plant quick find clear
Mint plants have long been prized for crisp, soothing aroma and ease of growth. In fact, they grow so well that in some cases they get a little too rambunctious. One plant is usually plenty to supply a summer’s worth of mint. Along with their culinary and aromatic properties, mint deters insects and attracts pollinators.
Upload your photo here.
Part Sun, Sun
Under 6 inches to 8 feet
From 1 to 4 feet
When people typically think of mint, the two types come to mind: peppermint and spearmint. There are several other lesser known species, all with a distinct taste. Mint plants are easily hybridized, and several hybrids occur naturally. Hybrids have delicious and beautiful flavors, smells, and intensities.
Most commonly grown for their culinary appeal, many species are attractive. In summer, clusters of small blooms top tall spikes of greenery. The flowers form in tight little spikes often in soft lavender, but also white or pink, too. There are also attractive variegated mints, which make eye-catching garnishes. Look for variegated pineapple mint with its cream-edged fuzzy leaves or ginger mint with deep green leaves and golden veins.
Mint Care Must-Knows
No matter which variety you decide to grow, mint tolerates a variety of soil conditions. For the most productive plants with the most flavor, plant mint in soil rich in organic matter and provide consistent moisture. Although many varieties tolerate drought, they won't grow as well or have as good a flavor. Mint grows well in containers, which is a perfect way to have a clump right near your kitchen door for quick and easy clipping for recipes. This is also a great way to control its aggressive habit. Mint spreads quickly by underground runners known as rhizomes and can quickly take over a garden bed and out-compete nearby plants. If you want the mint in the ground, plant it in a container with the bottom removed to contain the runners.
Mint grows best in full sun as long as they are well-watered, otherwise they tolerate part shade. If you are growing mint for their flowers to attract beneficial insects to the garden, plant them in full sun.
The best time to harvest your mint is in the morning before heat or sun has dried the leaves. For the best flavor, pick mint before the plants bloom. After it flowers, you won't get as strong a flavor. Simply pluck off leaves as needed, or shearing the stems back, which also encourages good branching and new flushes of tender growth.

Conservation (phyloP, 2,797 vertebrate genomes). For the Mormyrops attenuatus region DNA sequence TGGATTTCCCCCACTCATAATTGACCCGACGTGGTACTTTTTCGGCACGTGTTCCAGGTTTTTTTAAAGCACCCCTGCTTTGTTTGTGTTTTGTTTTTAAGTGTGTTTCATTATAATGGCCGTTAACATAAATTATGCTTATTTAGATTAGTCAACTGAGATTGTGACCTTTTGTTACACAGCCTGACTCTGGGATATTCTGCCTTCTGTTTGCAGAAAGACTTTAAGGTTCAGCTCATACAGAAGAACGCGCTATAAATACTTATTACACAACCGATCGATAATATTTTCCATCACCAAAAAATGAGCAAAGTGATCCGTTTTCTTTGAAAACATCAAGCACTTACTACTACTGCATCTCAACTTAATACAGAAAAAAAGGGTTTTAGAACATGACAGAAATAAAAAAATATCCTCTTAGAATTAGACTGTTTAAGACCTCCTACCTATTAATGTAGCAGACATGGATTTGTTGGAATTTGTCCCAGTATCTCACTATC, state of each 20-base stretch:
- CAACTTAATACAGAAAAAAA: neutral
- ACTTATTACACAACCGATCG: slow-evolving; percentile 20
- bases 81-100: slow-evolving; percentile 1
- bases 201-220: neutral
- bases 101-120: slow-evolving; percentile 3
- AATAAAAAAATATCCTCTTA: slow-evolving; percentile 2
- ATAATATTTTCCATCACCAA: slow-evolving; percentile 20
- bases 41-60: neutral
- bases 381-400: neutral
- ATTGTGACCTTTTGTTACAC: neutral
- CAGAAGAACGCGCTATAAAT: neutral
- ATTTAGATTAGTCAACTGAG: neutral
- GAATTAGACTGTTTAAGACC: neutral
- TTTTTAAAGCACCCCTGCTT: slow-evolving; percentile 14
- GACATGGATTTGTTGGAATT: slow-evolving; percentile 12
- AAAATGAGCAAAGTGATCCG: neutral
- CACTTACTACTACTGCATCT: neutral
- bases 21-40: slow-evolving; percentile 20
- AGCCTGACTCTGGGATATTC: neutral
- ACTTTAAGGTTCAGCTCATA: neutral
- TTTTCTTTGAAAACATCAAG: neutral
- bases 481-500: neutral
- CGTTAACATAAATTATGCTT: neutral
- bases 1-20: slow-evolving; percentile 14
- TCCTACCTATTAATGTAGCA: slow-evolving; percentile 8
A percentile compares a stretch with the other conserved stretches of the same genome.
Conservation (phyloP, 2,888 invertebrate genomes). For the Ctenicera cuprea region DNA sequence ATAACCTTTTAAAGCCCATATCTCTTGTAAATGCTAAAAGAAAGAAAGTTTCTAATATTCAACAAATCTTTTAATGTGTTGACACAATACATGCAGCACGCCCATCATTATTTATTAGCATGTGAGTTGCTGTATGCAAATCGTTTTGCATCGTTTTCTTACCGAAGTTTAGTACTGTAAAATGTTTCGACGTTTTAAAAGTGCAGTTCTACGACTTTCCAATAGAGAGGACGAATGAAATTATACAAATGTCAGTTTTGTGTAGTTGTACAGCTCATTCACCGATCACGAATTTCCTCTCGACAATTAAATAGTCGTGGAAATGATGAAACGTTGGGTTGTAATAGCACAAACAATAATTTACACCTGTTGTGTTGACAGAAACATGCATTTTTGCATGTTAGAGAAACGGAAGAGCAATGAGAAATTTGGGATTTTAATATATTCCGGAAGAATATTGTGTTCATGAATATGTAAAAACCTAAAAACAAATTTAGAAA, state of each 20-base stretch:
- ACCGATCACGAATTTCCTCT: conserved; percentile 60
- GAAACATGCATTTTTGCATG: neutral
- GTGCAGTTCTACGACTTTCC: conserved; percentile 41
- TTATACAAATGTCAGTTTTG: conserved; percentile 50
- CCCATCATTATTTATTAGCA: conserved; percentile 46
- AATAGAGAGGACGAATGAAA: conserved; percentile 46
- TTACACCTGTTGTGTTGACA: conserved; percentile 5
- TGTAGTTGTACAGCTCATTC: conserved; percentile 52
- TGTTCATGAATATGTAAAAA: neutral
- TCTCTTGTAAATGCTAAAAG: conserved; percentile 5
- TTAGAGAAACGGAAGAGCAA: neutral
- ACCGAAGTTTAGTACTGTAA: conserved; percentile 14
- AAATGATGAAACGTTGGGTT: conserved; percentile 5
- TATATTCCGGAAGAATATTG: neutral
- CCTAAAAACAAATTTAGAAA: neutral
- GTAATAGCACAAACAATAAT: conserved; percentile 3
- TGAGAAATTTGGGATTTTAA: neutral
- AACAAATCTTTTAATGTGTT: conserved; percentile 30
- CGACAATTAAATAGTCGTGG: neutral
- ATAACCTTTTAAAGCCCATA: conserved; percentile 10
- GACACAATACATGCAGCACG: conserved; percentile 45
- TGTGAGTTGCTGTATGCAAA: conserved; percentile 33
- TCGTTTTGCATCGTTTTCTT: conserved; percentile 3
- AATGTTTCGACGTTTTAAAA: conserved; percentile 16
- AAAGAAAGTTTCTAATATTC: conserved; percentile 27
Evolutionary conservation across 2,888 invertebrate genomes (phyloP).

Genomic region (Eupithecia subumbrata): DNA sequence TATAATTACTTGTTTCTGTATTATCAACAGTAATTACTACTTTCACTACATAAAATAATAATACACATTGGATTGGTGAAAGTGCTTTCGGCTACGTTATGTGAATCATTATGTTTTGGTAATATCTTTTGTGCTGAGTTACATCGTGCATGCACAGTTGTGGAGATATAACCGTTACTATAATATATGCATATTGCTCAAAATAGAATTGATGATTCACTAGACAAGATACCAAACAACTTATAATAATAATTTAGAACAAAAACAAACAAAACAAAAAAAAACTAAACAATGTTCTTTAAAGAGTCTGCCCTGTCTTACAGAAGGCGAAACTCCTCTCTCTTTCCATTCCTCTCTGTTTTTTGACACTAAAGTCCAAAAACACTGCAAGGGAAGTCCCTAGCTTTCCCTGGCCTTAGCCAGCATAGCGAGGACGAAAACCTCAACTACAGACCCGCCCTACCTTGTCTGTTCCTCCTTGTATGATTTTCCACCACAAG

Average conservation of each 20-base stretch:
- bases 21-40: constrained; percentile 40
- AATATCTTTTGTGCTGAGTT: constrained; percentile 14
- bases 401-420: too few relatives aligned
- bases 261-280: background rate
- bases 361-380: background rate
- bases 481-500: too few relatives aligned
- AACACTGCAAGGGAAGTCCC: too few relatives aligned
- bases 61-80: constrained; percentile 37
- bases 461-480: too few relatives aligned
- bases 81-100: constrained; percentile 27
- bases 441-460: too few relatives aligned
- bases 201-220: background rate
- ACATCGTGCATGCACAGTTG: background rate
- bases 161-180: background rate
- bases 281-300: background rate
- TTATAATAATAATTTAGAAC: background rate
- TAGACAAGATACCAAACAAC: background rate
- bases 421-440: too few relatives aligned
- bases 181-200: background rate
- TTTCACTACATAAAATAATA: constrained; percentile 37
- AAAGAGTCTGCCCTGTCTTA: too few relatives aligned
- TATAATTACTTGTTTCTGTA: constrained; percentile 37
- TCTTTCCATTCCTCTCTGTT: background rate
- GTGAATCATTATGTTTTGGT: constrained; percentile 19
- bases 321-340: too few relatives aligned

More Varieties of Mint
Mentha requienii, also known as Corsican mint, is a diminutive little mint that has tiny leaves and gets no more than 4" tall. While not used as commonly for culinary purposes, it makes a fragrant groundcover. Zones 6-9.
Mentha x gracilis, often referred to as ginger mint, is a lovely mint has bright green foliage with yellow veins. It has a gingery scent atop the common mint fragrance. Zones 5-9.
'Hillary's Sweet Lemon' Mint
Mentha dulcia citreus 'Hillary's Sweet Lemon' was developed from a cross of apple mint and lime mint, affording a fruity, citrusy aroma to the plant. It was named for former First Lady Hillary Clinton. The plant produces gray-green foliage, which grows to 18 inches tall, and, like most mints, it can spread aggressively. Zones 4-9.
'Himalayan Silver' Spearmint
This variety of Mentha spicata has silvery, elongated leaves on plants that grow 18-24 inches tall and wide. In summer, the plant produces an abundance of pinkish flowers, which dry well. Zones 4-10.
Mentha longifolia is a type of water mint native to the Mediterranean, but it also has naturalized in much of the eastern United States. It has numerous common names, including horsemint, Habek mint, brook mint, and buddleia mint. With its elongated gray foliage on a plant growing up to 4 feet tall, it resembles butterfly bush (Buddleia spp.). Zones 5-11.
Mentha piperita f. citrata 'Orange', also called bergamot mint, develops bright green leaves lightly tinged with red. The foliage has a lovely citrus fragrance and flavor that makes it a good addition to a wide range of dishes. It grows 3 feet tall and spreads several feet wide. Zones 4-9.
Mentha arvensis, also known as field mint or corn mint, is native throughout most of North America. It bears whorls of white, pale lavender, or pale pink flowers from mid- to late summer. You are most likely to find plants through native plant society plant sales. Like most mints, it can spread aggressively. Zones 2-10.